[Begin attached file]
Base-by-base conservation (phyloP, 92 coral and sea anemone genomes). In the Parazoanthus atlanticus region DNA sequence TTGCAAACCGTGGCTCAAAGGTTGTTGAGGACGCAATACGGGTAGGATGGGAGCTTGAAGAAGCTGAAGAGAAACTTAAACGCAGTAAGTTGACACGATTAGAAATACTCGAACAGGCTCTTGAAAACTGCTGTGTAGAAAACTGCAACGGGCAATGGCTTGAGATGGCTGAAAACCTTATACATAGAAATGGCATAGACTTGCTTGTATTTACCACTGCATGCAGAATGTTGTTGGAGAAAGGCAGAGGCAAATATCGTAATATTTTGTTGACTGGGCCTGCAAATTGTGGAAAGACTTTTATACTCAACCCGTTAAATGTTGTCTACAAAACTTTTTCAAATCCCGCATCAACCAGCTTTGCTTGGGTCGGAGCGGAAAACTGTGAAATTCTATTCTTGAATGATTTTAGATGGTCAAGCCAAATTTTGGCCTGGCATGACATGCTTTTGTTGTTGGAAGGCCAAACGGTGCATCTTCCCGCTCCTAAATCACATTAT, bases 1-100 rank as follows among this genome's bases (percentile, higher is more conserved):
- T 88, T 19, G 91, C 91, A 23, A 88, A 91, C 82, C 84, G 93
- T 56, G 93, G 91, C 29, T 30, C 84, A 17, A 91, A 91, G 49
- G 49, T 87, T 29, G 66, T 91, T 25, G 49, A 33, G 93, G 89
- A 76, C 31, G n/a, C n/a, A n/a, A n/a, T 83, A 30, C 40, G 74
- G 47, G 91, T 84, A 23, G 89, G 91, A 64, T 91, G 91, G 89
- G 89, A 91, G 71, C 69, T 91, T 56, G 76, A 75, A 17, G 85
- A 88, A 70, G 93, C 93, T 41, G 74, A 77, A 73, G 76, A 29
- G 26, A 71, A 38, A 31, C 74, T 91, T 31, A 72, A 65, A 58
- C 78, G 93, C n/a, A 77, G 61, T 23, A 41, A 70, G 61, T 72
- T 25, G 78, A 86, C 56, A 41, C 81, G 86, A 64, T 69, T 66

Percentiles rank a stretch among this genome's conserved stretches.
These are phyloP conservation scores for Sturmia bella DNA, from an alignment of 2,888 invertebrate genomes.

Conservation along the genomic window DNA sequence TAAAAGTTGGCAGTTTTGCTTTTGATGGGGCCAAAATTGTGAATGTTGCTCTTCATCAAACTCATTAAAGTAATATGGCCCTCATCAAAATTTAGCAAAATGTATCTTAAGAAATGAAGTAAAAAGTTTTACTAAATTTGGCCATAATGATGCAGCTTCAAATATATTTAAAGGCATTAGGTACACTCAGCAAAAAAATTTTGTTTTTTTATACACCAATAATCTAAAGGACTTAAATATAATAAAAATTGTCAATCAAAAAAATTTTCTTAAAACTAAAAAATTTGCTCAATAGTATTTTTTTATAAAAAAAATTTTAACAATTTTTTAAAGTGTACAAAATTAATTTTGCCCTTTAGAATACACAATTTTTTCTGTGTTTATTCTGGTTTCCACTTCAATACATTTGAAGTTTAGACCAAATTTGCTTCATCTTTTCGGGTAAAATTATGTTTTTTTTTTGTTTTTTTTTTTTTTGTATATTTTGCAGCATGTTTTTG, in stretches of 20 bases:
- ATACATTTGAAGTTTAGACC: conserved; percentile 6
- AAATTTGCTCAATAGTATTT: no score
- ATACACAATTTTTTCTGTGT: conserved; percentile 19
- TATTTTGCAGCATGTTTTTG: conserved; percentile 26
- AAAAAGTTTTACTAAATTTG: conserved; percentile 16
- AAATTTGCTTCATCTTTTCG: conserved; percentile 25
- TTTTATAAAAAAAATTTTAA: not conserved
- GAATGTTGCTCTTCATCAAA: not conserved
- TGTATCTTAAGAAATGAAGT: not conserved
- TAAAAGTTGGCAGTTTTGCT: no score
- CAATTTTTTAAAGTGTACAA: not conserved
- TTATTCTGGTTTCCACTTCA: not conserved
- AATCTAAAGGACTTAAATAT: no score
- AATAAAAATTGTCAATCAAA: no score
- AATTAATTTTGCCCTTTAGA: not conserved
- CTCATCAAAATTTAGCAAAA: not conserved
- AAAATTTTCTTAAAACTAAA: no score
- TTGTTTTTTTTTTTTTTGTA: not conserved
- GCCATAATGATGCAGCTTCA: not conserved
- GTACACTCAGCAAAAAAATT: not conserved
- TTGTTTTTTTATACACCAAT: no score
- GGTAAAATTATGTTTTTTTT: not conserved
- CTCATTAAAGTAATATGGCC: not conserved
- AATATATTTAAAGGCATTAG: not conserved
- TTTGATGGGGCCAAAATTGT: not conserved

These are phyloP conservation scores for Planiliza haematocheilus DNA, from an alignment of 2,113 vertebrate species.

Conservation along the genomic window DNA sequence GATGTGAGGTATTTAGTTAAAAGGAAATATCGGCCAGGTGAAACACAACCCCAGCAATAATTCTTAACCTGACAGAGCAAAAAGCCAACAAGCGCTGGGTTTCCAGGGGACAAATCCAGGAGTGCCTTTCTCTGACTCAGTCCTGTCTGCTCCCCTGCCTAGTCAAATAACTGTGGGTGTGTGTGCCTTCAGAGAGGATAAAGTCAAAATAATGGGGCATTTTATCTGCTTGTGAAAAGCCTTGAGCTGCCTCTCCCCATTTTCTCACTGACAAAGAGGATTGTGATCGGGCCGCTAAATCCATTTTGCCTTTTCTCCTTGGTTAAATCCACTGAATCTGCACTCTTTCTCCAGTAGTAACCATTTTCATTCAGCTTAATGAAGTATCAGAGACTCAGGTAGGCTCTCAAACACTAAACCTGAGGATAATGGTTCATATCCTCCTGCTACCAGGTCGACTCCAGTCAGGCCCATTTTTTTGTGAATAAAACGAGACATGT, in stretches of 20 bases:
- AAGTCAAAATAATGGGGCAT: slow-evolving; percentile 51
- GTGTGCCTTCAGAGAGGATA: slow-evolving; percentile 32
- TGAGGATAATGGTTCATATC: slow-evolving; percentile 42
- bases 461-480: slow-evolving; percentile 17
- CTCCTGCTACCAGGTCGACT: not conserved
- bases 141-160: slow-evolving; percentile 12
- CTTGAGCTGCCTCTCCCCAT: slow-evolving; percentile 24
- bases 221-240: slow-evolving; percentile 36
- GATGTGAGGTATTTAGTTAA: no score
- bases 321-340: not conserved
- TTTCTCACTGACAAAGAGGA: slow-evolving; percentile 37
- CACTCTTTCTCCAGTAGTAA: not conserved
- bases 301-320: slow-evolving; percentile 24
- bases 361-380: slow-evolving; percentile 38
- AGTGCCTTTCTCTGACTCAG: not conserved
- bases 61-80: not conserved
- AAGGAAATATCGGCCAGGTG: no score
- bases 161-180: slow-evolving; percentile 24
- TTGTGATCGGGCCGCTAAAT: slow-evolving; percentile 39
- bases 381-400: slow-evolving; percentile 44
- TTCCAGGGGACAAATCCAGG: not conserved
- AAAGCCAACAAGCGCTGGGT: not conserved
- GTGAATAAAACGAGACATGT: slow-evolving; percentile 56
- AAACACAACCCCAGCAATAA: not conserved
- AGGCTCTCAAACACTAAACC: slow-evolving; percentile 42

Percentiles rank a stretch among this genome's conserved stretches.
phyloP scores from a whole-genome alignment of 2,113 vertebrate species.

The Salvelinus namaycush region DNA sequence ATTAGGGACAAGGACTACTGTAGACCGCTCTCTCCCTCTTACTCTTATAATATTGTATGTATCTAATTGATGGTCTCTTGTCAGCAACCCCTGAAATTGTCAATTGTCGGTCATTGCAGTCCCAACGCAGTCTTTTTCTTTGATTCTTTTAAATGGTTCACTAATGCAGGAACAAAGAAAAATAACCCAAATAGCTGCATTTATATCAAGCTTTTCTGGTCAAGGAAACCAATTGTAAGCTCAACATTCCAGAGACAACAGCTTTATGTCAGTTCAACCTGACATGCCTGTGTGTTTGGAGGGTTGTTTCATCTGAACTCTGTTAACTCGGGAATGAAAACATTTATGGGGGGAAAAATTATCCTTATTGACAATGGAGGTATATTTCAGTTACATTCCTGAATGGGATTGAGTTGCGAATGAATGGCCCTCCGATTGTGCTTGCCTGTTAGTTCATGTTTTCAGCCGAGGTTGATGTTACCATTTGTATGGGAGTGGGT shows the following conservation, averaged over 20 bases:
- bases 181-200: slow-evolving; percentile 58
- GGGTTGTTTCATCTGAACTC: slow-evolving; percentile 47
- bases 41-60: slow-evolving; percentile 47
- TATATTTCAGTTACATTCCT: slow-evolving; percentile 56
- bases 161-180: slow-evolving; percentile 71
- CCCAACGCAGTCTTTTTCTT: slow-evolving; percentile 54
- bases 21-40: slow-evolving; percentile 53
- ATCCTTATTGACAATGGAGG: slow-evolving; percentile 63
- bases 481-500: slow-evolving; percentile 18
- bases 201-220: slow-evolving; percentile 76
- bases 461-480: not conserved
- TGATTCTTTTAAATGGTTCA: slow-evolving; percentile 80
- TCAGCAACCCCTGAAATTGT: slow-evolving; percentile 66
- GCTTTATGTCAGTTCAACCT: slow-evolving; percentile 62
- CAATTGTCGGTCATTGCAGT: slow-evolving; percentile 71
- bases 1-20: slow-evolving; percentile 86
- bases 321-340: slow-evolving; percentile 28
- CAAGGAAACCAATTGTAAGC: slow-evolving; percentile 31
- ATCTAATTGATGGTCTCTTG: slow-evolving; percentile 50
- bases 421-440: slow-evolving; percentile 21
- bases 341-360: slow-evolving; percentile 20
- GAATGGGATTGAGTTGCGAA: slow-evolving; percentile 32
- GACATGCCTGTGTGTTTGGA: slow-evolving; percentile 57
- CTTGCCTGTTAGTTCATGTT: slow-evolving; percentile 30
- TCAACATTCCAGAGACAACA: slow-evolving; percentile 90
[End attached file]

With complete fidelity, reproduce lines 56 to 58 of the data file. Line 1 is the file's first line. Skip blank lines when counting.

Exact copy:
- AGTGCCTTTCTCTGACTCAG: not conserved
- bases 61-80: not conserved
- AAGGAAATATCGGCCAGGTG: no score